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Chicago options exchange disrupted by computer flaw
By George Gunset Tribune Staff Writer February 7, 2000 While a broken water main was causing some major problems in Chicago's financial district Monday, a few blocks away one of the city's major markets found itself figuratively treading water.
A software problem knocked the Chicago Board Options Exchange out of action for about 2 1/2 hours Monday morning, a glitch that takes on new significance now that customers can redirect most of their orders to three competing exchanges.
Since last summer the exchanges have been aggressively listing stock options that once traded exclusively on just one bourse--a move prompted by a federal antitrust investigation, the wishes of federal regulators and the threat of computerized competition.
"The CBOE lost some business, but it was only for a short period," said Paul Liang who heads PBL Partners, an investment firm that owns seats on all four U.S. options marts: CBOE, plus the Pacific, Philadelphia, and American stock exchanges.
Additional competitors are waiting in the wings. The all-electronic International Securities Exchange, backed by several online brokerage firms, is awaiting SEC approval to begin trading options on March 24. It initially will list options on 30 of the most widely-traded stocks.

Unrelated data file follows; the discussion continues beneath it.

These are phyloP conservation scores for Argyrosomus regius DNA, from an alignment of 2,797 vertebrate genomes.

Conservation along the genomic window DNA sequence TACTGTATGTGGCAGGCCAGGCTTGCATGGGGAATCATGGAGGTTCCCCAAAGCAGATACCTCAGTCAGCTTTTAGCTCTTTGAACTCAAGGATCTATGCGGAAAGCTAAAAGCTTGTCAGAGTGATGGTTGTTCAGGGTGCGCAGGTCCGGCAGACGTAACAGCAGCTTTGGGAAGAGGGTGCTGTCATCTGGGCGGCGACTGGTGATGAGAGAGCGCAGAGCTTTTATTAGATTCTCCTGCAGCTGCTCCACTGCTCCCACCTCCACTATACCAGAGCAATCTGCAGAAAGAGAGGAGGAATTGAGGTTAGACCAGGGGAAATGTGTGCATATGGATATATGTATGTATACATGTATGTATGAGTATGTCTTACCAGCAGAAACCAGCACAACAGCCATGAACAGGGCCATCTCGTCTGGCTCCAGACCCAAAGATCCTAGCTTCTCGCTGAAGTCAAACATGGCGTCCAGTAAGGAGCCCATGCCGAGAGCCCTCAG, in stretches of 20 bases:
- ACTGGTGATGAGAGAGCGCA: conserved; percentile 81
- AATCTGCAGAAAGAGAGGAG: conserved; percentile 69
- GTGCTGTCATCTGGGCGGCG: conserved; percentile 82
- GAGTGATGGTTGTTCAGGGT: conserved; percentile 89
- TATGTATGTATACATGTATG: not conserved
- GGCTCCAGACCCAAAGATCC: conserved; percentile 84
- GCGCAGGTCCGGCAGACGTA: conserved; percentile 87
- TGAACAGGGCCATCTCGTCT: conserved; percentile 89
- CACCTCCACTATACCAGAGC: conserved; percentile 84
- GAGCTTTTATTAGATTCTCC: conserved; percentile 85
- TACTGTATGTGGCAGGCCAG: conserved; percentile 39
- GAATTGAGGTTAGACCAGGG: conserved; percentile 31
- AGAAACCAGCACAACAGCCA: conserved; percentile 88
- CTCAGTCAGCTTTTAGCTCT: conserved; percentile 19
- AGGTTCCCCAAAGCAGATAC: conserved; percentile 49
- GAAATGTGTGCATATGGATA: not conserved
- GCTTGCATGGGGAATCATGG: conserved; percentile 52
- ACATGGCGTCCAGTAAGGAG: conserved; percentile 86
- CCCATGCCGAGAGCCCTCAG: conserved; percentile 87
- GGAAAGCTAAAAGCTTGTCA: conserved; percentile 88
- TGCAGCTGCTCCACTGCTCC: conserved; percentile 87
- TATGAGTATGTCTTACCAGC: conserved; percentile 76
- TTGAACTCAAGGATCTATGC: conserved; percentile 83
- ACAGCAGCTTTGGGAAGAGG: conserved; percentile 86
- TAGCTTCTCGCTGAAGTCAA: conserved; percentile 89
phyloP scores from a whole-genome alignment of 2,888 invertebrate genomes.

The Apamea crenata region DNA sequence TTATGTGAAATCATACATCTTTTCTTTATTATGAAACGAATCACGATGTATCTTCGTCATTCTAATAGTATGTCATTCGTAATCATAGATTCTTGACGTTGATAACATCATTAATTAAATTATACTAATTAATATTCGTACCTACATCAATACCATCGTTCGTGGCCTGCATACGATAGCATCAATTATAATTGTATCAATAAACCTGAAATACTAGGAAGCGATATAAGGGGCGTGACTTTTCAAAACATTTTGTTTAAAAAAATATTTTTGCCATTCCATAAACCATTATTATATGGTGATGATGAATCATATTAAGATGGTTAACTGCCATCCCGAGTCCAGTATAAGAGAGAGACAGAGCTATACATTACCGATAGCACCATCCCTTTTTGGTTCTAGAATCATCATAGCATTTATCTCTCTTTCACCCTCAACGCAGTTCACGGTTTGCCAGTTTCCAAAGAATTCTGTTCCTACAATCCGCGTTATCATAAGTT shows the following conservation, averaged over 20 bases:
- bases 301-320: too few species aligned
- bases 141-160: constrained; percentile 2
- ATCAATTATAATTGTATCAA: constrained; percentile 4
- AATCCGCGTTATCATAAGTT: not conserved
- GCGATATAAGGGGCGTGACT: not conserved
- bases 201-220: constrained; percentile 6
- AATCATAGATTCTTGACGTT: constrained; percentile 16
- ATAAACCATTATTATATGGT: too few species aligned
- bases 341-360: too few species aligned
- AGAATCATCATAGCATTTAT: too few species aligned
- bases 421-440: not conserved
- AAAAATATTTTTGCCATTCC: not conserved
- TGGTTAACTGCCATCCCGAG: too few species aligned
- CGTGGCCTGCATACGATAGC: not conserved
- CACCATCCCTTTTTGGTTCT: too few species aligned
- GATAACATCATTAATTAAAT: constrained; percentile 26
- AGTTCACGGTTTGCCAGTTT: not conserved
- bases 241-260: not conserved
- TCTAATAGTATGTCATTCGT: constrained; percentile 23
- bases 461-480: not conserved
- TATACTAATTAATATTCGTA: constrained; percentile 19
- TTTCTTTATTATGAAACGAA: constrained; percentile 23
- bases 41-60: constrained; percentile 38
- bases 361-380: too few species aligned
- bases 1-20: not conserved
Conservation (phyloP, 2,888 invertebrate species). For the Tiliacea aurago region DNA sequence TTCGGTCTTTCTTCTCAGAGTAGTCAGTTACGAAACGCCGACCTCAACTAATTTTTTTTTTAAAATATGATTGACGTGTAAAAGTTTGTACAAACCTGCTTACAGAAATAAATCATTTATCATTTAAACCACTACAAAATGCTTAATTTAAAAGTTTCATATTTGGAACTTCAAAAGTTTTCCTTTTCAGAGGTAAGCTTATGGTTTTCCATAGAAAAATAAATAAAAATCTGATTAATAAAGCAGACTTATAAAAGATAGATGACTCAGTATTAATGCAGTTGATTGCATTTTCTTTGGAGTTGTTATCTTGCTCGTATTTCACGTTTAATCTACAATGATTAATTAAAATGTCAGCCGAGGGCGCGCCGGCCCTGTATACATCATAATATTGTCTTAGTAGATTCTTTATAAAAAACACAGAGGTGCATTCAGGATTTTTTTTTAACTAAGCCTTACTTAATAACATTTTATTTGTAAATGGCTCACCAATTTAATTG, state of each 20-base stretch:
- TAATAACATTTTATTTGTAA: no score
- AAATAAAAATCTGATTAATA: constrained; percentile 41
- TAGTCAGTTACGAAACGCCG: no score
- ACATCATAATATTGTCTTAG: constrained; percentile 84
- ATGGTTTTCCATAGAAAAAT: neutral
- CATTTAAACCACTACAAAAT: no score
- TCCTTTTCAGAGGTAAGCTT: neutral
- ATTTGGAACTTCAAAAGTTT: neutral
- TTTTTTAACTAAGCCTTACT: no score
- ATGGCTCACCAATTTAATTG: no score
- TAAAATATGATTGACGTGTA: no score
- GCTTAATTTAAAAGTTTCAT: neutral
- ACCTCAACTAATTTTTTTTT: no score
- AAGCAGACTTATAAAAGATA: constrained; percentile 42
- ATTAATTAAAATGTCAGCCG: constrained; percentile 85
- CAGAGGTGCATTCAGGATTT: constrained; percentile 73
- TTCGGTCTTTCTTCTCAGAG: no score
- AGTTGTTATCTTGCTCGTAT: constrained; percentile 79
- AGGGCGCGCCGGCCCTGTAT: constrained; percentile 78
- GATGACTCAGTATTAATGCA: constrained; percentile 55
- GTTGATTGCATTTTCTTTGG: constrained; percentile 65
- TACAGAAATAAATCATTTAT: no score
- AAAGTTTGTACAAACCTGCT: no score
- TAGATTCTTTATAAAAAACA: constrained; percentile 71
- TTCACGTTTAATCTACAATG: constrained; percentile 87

And late last year, the Chicago Stock Exchange disclosed talks with Goldman Sachs & Co. on the possibility of forming an electronic options trading unit.
"Monday was a lighter trading day in the markets in any case, thank goodness," said Jon Najarian, president of Mercury Trading. "My guess is the CBOE probably lost 30 percent to 40 percent of its business for the day."
While customers could turn to others for trading options on individual stocks, Najarian said, they had no recourse but to wait until the CBOE reopened to trade its index options.
A CBOE spokesman said the exact cause of the software malfunction had not been pinpointed as of Monday afternoon. In trading Monday, Amex option volume reached 702,000 contracts, besting the CBOE's 642,000. Last year, the Amex said, it garnered 29 percent of the country's option volume while the CBOE led with 45 percent.
The CBOE said its average daily volume in January was a record 1.5 million contracts, topping December's 1.2 million.
-- Martin Thompson (email@example.com), February 07, 2000